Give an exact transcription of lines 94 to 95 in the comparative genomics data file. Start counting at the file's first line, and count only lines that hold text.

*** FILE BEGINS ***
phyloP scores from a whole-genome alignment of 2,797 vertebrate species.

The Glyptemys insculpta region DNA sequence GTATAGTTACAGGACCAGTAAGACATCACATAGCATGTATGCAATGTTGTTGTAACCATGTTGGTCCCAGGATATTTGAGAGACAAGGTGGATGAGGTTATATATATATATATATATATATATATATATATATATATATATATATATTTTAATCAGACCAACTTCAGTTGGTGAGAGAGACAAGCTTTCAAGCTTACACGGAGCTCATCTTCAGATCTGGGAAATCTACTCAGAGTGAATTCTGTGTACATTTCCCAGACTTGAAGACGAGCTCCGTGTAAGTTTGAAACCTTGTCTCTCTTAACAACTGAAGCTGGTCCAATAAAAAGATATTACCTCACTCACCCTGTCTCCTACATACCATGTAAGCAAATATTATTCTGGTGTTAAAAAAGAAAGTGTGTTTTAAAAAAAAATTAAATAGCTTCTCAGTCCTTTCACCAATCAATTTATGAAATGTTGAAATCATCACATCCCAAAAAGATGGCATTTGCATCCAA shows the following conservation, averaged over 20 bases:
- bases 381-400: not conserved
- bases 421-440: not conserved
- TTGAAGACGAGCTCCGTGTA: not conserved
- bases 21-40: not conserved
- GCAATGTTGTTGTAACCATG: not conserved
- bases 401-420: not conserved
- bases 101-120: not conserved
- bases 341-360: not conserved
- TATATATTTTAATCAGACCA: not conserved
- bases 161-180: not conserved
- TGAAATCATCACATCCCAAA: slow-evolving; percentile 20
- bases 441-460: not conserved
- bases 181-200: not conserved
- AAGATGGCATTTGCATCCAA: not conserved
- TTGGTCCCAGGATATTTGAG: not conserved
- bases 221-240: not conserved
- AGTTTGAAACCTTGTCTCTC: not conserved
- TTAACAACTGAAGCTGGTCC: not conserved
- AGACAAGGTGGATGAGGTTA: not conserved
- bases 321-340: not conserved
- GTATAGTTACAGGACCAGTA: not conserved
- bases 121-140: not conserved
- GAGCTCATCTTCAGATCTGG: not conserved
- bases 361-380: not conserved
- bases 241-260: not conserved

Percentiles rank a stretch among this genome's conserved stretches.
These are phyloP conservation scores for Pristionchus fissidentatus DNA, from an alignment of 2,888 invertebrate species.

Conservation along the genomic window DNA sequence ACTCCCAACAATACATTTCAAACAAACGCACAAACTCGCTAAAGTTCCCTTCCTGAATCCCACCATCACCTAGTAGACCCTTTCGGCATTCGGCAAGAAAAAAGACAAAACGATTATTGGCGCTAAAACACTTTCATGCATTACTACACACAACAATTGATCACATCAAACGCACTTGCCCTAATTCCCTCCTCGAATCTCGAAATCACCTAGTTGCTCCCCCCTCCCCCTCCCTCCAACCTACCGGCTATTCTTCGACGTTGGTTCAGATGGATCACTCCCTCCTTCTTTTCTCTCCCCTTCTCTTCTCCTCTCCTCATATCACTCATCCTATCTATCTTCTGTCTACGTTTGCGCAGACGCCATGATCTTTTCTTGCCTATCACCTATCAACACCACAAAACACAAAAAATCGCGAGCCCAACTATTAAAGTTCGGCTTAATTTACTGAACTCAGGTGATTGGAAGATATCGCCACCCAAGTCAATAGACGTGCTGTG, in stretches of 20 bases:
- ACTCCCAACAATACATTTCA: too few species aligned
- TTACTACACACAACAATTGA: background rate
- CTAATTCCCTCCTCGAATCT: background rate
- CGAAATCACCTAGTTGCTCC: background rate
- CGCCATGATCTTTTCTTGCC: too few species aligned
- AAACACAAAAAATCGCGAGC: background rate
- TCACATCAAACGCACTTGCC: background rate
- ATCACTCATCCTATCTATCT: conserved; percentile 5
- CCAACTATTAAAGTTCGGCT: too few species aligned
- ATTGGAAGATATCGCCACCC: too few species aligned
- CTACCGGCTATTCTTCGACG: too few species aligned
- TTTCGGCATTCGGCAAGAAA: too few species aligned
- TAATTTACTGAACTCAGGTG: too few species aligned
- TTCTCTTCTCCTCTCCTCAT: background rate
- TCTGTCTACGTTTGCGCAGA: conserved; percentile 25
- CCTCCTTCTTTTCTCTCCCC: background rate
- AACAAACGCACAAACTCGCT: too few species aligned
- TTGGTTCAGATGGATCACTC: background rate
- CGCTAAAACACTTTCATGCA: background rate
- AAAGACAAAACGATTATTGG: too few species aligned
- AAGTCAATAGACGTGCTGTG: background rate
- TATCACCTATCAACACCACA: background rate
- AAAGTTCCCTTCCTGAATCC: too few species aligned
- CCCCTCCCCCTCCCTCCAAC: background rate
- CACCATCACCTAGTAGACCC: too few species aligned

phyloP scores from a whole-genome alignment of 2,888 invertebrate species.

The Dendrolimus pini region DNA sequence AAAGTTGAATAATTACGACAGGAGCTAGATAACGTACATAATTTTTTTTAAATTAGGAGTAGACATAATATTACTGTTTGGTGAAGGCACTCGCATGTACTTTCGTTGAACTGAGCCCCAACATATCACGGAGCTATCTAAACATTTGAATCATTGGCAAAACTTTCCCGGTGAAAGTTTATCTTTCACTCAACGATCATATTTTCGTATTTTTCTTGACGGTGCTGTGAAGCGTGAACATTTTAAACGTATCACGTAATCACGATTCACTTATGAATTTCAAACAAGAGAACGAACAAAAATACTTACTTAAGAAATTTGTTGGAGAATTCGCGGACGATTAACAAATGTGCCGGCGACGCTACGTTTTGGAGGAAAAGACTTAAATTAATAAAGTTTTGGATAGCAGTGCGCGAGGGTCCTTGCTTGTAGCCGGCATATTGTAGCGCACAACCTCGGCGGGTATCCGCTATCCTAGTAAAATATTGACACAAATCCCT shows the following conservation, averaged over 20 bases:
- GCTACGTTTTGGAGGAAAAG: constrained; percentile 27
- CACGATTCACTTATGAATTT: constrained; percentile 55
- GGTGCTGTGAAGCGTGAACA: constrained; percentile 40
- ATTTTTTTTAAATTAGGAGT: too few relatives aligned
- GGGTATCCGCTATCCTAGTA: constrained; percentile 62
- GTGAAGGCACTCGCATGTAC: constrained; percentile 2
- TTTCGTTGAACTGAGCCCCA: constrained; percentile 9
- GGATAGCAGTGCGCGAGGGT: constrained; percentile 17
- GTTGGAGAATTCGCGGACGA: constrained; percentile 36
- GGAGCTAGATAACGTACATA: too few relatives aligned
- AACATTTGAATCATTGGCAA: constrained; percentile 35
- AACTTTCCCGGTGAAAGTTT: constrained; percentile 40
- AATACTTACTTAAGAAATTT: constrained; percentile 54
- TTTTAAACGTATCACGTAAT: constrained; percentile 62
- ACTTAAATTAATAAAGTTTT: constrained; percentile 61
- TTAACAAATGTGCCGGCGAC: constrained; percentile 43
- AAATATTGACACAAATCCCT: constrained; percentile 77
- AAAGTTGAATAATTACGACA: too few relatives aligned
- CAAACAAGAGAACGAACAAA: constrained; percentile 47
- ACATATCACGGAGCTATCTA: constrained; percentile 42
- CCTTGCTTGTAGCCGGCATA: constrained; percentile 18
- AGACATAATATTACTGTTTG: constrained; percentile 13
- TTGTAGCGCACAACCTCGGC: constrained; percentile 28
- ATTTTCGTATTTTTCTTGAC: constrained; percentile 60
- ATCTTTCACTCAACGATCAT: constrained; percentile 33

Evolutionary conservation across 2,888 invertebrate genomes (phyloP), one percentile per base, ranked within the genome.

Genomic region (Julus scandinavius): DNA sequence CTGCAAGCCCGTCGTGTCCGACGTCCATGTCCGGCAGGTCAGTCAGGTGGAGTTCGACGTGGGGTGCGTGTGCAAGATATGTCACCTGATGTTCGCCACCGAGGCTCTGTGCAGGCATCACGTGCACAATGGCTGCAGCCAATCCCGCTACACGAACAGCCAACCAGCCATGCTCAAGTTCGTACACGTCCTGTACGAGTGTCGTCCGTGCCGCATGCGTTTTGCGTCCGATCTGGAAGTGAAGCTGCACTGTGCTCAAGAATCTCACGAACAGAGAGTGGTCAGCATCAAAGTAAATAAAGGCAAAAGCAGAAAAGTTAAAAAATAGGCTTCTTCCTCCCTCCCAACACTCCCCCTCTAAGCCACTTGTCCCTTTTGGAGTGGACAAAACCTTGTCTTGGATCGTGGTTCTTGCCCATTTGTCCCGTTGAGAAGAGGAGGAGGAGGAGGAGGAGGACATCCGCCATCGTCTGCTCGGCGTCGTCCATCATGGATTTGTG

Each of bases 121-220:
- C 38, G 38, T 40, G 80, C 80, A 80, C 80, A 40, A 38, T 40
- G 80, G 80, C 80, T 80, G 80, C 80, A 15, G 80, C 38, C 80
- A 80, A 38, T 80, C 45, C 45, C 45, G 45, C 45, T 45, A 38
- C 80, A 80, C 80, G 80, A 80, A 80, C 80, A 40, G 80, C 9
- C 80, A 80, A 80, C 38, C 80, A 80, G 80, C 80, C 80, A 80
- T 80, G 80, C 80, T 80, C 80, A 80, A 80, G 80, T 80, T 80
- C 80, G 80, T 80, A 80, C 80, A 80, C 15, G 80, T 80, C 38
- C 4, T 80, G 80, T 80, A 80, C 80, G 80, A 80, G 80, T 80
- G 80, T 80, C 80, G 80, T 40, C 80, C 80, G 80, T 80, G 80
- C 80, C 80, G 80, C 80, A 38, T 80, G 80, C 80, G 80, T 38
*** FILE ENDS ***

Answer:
- G 80, T 80, C 80, G 80, T 40, C 80, C 80, G 80, T 80, G 80
- C 80, C 80, G 80, C 80, A 38, T 80, G 80, C 80, G 80, T 38